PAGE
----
Yet Another Puzzle with Hats

There is a great variety of puzzles where wise people sit in a circle seeing each other's hat but not their own. The task before each of them is to guess his own kind of hat.

The puzzle below has been communicated to me by Anany Levitin, an old classmate of mine. Later on I came across an article A Dozen Hat Problems by Ezra Brown and James Tanton (Math Horizons, v 16, nr 4, April 2009, pp. 22-25) in which is was problem #2, with #1 as a simplified, warm-up version. The problem is about hats and guessing, but does not assume equal wisdom of the participants nor does it require each of them to come up with the correct answer. Just one of them needs to hit on the right response. The puzzle is as follows:

N > 1 people sit in a circle clearly seeing all others. They are going to be blindfolded and, while in this state, hats are put on their heads - one per person, naturally. On each hat there is written a number from 0 to N-1. The numbers may be different or some may be equal. Nothing is known about that, except that each is picked up from the set {0, 1, 2, ..., N-1}. When blindfolds are removed the numbers are in full display: everyone sees all the numbers except one's own. Each is tasked with guessing his number. They are not allowed to communicate in anyway. Each is given a piece of paper on which to write his guess. The papers are collected and the responses are examined. The team wins if there is at least one right guess.

This is the puzzle. But there is one more stipulation: before blindfolds were put on, the proceedings of the experiment were explained to the participants. At this point they were allowed to discuss the matter and devise a protocol, i.e., the manner in which they would be going to make their guesses. Subsequently, no communication would be possible.

Can you devise a protocol that will guarantee at least one right guess?

Solution

N > 1 people sit in a circle clearly seeing all others. They are going to be blindfolded and, while in this state, hats are put on their heads - one per person, naturally. On each hat there is written a number from 0 to N-1. The numbers may be different or some may be equal. Nothing is known about that, except that each is picked up from the set {0, 1, 2, ..., N-1}. When blindfolds are removed the numbers are in full display: everyone sees all the numbers except one's own. Each is tasked with guessing his number. They are not allowed to communicate in anyway. Each is given a piece of paper on which to write his guess. The papers are collected and the responses are examined. The team wins if there is at least one right guess.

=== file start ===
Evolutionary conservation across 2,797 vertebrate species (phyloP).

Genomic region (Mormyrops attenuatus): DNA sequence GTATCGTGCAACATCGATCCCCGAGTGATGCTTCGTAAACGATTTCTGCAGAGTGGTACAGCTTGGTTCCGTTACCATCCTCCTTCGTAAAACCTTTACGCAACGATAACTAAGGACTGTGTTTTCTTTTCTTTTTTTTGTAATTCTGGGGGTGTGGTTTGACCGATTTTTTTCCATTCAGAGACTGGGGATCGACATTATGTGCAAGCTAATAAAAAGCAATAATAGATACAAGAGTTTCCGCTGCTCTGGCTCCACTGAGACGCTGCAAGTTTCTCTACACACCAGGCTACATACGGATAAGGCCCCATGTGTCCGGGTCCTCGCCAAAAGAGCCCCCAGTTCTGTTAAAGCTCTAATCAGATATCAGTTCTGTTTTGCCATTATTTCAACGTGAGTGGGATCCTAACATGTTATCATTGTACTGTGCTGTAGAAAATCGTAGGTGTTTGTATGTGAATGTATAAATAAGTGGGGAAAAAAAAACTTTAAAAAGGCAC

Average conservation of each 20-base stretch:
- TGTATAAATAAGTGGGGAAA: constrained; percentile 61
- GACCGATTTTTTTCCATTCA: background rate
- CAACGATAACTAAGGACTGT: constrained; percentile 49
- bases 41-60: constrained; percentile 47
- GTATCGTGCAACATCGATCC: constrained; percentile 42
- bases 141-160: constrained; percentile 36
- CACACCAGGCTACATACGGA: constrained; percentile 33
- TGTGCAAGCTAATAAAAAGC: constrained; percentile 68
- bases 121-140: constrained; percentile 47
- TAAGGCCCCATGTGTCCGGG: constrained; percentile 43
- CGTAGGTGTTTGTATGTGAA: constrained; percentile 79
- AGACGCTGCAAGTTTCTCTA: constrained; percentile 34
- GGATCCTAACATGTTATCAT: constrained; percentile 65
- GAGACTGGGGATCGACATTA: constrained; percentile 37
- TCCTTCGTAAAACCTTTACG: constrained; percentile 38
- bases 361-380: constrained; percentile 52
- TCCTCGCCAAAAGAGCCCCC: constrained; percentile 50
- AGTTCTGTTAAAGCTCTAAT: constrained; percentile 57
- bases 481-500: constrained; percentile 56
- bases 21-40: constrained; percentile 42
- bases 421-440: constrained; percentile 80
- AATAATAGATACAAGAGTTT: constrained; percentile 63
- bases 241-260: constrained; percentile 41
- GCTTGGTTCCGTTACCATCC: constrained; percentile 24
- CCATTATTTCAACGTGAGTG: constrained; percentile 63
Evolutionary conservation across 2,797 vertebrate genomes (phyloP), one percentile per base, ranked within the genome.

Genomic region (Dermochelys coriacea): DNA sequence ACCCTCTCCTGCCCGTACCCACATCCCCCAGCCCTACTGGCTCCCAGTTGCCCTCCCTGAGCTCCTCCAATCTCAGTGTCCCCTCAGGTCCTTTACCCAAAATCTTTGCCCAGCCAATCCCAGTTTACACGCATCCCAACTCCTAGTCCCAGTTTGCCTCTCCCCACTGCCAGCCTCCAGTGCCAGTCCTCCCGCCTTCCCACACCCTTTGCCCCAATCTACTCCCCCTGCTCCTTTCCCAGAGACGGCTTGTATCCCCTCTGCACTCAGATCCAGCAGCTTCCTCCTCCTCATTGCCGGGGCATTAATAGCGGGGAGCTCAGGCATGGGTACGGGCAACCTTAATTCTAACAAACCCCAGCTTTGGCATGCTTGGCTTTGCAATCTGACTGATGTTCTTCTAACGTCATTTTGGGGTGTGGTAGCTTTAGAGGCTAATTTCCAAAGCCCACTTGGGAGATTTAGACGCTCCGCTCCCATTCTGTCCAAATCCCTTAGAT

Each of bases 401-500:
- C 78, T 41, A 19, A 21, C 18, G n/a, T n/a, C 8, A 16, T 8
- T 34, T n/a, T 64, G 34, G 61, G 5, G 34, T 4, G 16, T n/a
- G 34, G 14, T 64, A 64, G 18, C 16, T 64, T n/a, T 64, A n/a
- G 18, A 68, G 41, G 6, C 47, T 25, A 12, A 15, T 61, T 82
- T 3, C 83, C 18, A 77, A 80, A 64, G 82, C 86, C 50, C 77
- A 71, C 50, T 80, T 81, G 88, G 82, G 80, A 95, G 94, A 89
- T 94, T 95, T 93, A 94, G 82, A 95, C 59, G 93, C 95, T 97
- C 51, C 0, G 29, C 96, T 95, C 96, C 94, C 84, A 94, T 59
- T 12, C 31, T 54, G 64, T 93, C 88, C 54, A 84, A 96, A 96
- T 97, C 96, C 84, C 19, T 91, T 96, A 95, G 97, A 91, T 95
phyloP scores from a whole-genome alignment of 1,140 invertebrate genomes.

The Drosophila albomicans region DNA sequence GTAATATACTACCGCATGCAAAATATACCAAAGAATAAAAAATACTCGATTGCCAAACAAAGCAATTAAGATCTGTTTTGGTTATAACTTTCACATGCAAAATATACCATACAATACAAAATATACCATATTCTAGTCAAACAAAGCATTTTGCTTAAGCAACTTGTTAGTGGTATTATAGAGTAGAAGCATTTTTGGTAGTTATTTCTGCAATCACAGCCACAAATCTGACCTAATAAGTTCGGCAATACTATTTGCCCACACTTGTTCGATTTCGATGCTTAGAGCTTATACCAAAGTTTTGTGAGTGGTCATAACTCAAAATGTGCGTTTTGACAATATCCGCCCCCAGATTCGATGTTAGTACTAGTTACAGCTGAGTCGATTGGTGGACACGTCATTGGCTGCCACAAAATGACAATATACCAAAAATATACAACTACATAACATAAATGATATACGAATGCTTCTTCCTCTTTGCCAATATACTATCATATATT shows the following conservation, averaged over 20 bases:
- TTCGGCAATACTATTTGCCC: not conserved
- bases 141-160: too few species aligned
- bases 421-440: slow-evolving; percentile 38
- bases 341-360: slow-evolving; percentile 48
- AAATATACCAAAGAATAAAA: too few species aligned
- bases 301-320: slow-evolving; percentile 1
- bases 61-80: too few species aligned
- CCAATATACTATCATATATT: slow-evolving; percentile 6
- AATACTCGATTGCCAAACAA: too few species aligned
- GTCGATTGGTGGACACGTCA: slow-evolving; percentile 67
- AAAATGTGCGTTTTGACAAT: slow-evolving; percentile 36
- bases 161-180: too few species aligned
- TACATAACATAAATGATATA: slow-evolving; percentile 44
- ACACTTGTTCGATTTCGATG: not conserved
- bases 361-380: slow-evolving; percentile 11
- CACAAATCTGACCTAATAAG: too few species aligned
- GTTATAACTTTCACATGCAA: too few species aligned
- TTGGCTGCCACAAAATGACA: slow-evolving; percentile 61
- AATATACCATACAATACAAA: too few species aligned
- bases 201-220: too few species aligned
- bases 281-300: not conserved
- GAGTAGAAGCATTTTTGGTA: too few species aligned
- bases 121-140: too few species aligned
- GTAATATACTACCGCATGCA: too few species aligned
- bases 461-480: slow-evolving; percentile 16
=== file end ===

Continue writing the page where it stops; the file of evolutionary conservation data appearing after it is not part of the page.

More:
This is the puzzle. But there is one more stipulation: before blindfolds were put on, the proceedings of the experiment were explained to the participants. At this point they were to allowed to discuss the matter and devise a protocol, i.e., the manner in which they would be going to make their guesses. Subsequently, no communication would be possible?

Can you devise a protocol that will guarantee at least one right guess?

Solution

Consider one of the participants. The fellow sees the numbers on all others' hats, but his own. Let his number be x and denote the sum of the numbers on all N hats as S. Summing up the numbers visible to him, the fellow can find S - x. This is probably the only useful information he may be exploiting. (A more honest way to put it is to admit that I can't see how it may be possible to make use of individual numbers.)

Here's a solution that makes use of the arithmetic modulo N. During the preliminary discussion each of the participants was assigned a unique number from the set of the residues {0, 1, ..., N-1}. Say, a is the number assigned to a generic participant. It was agreed that, when the time comes, each would write a residue (modulo N) y such that

S - x + y = a (mod N).

The reasoning for this behavior is simple enough. The unknown S is equivalent to some s from the set {0, 1, ..., N-1}. The above can be written then as

s - x + y = a (mod N).

Since all a's assigned were different, one of them is necessarily equal to s. For this participant, the latter equation becomes

s - x + y = s (mod N),

or,

x - y = 0 (mod N).

Since both x and y are residues modulo N, this implies their equality: x = y, meaning that this fellow will actually correctly guess his number.